Photographer Pelle Cass documents the action and movement that happens at sporting events at a unique series of masterfully edited pictures named ‘Crowded Fields.’ Cass subsequently spent heaps of hours editing the photos to arrive at the final composition.
Even though the graphics are highly manipulated, with over five hundred Photoshop layers involved, Cass notes each and every figure stays in the first place and position they were at at the time the photograph was taken. His compositional effort is to understand and convey the visual narrative that unfolded over the course of the sporting event.
The artist told to Colossal, “I scroll up and down, over and above looking for figures I think are fascinating. It is a little like slow-motion Tetris, attempting to fit various shapes into various spaces. Then, with luck, a set of coincidences or a kind of gesture or plasma idea starts to emerge.”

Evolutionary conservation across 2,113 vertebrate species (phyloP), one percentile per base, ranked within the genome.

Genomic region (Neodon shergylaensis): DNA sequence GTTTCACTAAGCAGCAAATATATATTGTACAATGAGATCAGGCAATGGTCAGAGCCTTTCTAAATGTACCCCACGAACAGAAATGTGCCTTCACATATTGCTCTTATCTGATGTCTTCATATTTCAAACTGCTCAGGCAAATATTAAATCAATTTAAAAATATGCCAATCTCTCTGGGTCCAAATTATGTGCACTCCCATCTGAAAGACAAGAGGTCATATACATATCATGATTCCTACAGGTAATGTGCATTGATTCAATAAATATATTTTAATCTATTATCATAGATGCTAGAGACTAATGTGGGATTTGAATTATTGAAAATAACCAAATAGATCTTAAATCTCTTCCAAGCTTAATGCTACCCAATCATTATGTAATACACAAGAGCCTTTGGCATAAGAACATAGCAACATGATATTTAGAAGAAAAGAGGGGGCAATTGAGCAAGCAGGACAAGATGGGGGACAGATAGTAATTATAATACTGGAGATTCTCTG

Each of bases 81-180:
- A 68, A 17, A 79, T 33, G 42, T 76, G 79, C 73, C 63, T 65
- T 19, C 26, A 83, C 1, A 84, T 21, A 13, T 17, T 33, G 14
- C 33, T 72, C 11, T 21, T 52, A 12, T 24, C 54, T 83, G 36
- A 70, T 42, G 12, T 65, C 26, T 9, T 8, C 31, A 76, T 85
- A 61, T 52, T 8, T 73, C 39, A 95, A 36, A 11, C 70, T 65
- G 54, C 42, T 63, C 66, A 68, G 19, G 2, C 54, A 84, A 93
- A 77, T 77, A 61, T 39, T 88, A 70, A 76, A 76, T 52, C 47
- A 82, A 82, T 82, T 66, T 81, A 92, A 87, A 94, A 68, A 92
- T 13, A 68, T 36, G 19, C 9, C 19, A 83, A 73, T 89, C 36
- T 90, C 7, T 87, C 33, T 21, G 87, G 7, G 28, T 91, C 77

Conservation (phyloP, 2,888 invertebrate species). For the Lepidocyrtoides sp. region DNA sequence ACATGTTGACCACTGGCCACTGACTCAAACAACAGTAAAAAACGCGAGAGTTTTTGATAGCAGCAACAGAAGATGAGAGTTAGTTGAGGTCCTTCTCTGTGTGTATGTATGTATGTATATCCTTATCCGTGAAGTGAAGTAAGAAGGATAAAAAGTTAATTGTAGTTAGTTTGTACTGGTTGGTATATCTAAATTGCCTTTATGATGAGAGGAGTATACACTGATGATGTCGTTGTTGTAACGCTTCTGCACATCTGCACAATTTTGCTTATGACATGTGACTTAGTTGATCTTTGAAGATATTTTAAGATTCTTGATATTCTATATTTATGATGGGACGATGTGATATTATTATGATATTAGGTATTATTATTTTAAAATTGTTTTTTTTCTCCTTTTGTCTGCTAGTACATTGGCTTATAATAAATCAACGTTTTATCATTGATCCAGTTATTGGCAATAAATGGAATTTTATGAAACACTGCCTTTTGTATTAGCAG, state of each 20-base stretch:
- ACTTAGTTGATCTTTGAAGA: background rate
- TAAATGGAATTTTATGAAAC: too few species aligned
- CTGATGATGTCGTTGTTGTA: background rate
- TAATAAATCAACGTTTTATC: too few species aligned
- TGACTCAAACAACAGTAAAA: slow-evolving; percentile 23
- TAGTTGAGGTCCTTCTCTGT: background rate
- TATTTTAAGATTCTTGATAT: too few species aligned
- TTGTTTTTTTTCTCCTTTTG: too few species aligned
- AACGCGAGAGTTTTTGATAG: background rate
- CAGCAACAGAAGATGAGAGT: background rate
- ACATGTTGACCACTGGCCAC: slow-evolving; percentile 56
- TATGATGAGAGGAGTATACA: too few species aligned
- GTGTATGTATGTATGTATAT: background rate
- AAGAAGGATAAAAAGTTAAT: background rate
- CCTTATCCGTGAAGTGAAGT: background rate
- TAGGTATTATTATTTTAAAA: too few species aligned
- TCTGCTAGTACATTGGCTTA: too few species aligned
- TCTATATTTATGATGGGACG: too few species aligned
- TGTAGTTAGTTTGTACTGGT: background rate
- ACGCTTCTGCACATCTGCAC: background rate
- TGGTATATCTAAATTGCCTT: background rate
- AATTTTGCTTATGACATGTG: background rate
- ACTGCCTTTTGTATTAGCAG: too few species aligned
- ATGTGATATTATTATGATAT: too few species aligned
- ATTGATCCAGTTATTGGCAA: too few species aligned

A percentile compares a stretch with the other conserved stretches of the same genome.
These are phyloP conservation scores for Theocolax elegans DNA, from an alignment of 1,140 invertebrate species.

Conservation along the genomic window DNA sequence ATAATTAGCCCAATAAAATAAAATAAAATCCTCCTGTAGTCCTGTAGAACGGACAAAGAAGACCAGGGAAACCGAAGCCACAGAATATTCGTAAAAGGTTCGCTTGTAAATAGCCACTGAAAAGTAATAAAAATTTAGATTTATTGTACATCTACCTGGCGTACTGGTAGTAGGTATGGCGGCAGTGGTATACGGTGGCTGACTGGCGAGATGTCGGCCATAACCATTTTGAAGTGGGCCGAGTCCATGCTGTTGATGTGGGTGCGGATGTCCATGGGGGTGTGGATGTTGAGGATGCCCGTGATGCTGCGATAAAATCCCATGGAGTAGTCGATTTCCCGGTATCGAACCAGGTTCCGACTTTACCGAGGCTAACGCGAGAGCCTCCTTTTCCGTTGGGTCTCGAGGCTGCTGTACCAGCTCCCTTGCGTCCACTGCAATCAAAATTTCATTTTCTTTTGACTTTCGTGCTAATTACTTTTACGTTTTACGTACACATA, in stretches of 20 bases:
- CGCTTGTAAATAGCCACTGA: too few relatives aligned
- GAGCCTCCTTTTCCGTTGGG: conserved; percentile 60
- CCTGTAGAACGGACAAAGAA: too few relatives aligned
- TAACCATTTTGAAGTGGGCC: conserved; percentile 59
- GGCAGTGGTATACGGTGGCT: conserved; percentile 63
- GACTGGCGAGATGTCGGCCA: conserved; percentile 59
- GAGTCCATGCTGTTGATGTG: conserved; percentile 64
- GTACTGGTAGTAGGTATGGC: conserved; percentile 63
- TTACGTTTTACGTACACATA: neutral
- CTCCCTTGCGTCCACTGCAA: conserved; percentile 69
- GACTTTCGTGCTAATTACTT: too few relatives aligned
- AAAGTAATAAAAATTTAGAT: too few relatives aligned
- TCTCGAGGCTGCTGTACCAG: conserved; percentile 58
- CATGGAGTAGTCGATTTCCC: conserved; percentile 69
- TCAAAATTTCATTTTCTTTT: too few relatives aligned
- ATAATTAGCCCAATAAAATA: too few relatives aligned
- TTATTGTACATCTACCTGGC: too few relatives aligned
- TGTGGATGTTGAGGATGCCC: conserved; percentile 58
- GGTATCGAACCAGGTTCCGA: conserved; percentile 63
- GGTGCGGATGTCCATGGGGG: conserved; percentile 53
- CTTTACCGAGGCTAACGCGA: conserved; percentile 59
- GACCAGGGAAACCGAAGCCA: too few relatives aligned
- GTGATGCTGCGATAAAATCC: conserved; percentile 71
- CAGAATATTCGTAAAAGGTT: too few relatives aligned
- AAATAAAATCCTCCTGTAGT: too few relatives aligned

Cass, who has been taking photographs for nearly fifty years, improved his current method over time. The particular idea of utilizing sporting events because his canvas took a decade. He describes his motivation to create these dizzyingly complex graphics:
“I think that traditional single-exposure photographs distort by their inhuman briefness. The eye never sees a single moment… If you come home in a hockey game, you might remember a few specific images of big plays, but otherwise, your memory of a game is a little more like a general belief of many-figured bustle and activity.”